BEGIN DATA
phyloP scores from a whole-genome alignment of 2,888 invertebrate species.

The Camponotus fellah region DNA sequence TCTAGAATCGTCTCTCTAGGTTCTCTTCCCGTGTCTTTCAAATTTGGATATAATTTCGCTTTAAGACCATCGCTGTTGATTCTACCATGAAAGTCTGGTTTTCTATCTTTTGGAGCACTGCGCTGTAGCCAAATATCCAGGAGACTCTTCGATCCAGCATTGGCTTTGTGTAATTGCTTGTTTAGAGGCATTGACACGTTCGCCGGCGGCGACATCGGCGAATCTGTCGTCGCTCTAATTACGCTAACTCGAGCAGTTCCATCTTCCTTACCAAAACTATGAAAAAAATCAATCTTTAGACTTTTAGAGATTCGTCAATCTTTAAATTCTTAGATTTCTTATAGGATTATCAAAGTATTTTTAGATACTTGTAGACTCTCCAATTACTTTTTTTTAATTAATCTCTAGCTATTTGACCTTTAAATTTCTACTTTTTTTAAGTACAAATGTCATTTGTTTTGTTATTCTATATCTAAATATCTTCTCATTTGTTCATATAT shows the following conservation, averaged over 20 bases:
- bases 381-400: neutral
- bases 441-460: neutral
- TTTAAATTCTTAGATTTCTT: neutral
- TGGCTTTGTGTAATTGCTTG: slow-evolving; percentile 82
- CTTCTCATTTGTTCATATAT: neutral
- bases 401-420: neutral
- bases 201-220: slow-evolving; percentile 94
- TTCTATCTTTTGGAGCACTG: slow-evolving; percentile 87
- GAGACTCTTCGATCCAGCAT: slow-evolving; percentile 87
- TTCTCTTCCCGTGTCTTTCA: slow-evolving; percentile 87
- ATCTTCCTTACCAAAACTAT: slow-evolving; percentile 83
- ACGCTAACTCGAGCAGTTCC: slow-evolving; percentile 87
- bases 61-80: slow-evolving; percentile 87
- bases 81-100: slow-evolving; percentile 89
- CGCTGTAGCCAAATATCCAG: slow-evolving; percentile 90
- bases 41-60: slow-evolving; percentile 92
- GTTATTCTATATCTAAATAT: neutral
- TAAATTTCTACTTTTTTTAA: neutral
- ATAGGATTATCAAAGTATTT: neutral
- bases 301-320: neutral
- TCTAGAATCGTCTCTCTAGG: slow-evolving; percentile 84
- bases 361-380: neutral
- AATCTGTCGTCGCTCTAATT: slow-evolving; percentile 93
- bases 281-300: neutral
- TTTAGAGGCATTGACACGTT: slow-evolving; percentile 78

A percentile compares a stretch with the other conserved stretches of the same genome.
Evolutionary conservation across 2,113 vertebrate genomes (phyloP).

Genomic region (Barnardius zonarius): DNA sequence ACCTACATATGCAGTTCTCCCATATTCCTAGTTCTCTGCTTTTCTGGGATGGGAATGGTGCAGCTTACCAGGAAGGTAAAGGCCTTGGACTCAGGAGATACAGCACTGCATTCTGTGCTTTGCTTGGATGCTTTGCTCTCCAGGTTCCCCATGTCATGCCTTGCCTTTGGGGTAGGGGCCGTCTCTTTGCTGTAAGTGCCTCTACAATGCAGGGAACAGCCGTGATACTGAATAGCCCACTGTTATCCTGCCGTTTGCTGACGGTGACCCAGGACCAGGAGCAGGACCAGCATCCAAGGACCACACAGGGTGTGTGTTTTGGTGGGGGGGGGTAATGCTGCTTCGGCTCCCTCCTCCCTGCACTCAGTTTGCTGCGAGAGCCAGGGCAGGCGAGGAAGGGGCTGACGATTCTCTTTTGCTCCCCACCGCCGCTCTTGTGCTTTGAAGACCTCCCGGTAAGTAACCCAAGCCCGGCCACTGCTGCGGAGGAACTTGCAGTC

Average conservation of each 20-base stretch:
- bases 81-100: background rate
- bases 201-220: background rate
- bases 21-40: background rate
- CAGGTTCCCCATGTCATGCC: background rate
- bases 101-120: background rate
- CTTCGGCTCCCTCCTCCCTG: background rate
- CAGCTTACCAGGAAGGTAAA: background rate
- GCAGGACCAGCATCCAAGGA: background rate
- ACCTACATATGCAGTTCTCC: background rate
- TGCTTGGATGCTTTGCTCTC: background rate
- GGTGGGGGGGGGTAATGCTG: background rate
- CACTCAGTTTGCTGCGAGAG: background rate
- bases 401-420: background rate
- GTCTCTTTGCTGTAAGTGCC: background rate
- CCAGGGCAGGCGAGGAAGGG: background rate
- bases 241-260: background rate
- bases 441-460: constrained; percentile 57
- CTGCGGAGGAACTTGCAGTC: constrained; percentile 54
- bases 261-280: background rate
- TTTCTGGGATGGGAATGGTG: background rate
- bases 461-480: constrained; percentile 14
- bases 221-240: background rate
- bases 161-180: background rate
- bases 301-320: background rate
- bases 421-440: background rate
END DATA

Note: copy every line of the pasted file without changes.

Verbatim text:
phyloP scores from a whole-genome alignment of 2,888 invertebrate species.

The Camponotus fellah region DNA sequence TCTAGAATCGTCTCTCTAGGTTCTCTTCCCGTGTCTTTCAAATTTGGATATAATTTCGCTTTAAGACCATCGCTGTTGATTCTACCATGAAAGTCTGGTTTTCTATCTTTTGGAGCACTGCGCTGTAGCCAAATATCCAGGAGACTCTTCGATCCAGCATTGGCTTTGTGTAATTGCTTGTTTAGAGGCATTGACACGTTCGCCGGCGGCGACATCGGCGAATCTGTCGTCGCTCTAATTACGCTAACTCGAGCAGTTCCATCTTCCTTACCAAAACTATGAAAAAAATCAATCTTTAGACTTTTAGAGATTCGTCAATCTTTAAATTCTTAGATTTCTTATAGGATTATCAAAGTATTTTTAGATACTTGTAGACTCTCCAATTACTTTTTTTTAATTAATCTCTAGCTATTTGACCTTTAAATTTCTACTTTTTTTAAGTACAAATGTCATTTGTTTTGTTATTCTATATCTAAATATCTTCTCATTTGTTCATATAT shows the following conservation, averaged over 20 bases:
- bases 381-400: neutral
- bases 441-460: neutral
- TTTAAATTCTTAGATTTCTT: neutral
- TGGCTTTGTGTAATTGCTTG: slow-evolving; percentile 82
- CTTCTCATTTGTTCATATAT: neutral
- bases 401-420: neutral
- bases 201-220: slow-evolving; percentile 94
- TTCTATCTTTTGGAGCACTG: slow-evolving; percentile 87
- GAGACTCTTCGATCCAGCAT: slow-evolving; percentile 87
- TTCTCTTCCCGTGTCTTTCA: slow-evolving; percentile 87
- ATCTTCCTTACCAAAACTAT: slow-evolving; percentile 83
- ACGCTAACTCGAGCAGTTCC: slow-evolving; percentile 87
- bases 61-80: slow-evolving; percentile 87
- bases 81-100: slow-evolving; percentile 89
- CGCTGTAGCCAAATATCCAG: slow-evolving; percentile 90
- bases 41-60: slow-evolving; percentile 92
- GTTATTCTATATCTAAATAT: neutral
- TAAATTTCTACTTTTTTTAA: neutral
- ATAGGATTATCAAAGTATTT: neutral
- bases 301-320: neutral
- TCTAGAATCGTCTCTCTAGG: slow-evolving; percentile 84
- bases 361-380: neutral
- AATCTGTCGTCGCTCTAATT: slow-evolving; percentile 93
- bases 281-300: neutral
- TTTAGAGGCATTGACACGTT: slow-evolving; percentile 78

A percentile compares a stretch with the other conserved stretches of the same genome.
Evolutionary conservation across 2,113 vertebrate genomes (phyloP).

Genomic region (Barnardius zonarius): DNA sequence ACCTACATATGCAGTTCTCCCATATTCCTAGTTCTCTGCTTTTCTGGGATGGGAATGGTGCAGCTTACCAGGAAGGTAAAGGCCTTGGACTCAGGAGATACAGCACTGCATTCTGTGCTTTGCTTGGATGCTTTGCTCTCCAGGTTCCCCATGTCATGCCTTGCCTTTGGGGTAGGGGCCGTCTCTTTGCTGTAAGTGCCTCTACAATGCAGGGAACAGCCGTGATACTGAATAGCCCACTGTTATCCTGCCGTTTGCTGACGGTGACCCAGGACCAGGAGCAGGACCAGCATCCAAGGACCACACAGGGTGTGTGTTTTGGTGGGGGGGGGTAATGCTGCTTCGGCTCCCTCCTCCCTGCACTCAGTTTGCTGCGAGAGCCAGGGCAGGCGAGGAAGGGGCTGACGATTCTCTTTTGCTCCCCACCGCCGCTCTTGTGCTTTGAAGACCTCCCGGTAAGTAACCCAAGCCCGGCCACTGCTGCGGAGGAACTTGCAGTC

Average conservation of each 20-base stretch:
- bases 81-100: background rate
- bases 201-220: background rate
- bases 21-40: background rate
- CAGGTTCCCCATGTCATGCC: background rate
- bases 101-120: background rate
- CTTCGGCTCCCTCCTCCCTG: background rate
- CAGCTTACCAGGAAGGTAAA: background rate
- GCAGGACCAGCATCCAAGGA: background rate
- ACCTACATATGCAGTTCTCC: background rate
- TGCTTGGATGCTTTGCTCTC: background rate
- GGTGGGGGGGGGTAATGCTG: background rate
- CACTCAGTTTGCTGCGAGAG: background rate
- bases 401-420: background rate
- GTCTCTTTGCTGTAAGTGCC: background rate
- CCAGGGCAGGCGAGGAAGGG: background rate
- bases 241-260: background rate
- bases 441-460: constrained; percentile 57
- CTGCGGAGGAACTTGCAGTC: constrained; percentile 54
- bases 261-280: background rate
- TTTCTGGGATGGGAATGGTG: background rate
- bases 461-480: constrained; percentile 14
- bases 221-240: background rate
- bases 161-180: background rate
- bases 301-320: background rate
- bases 421-440: background rate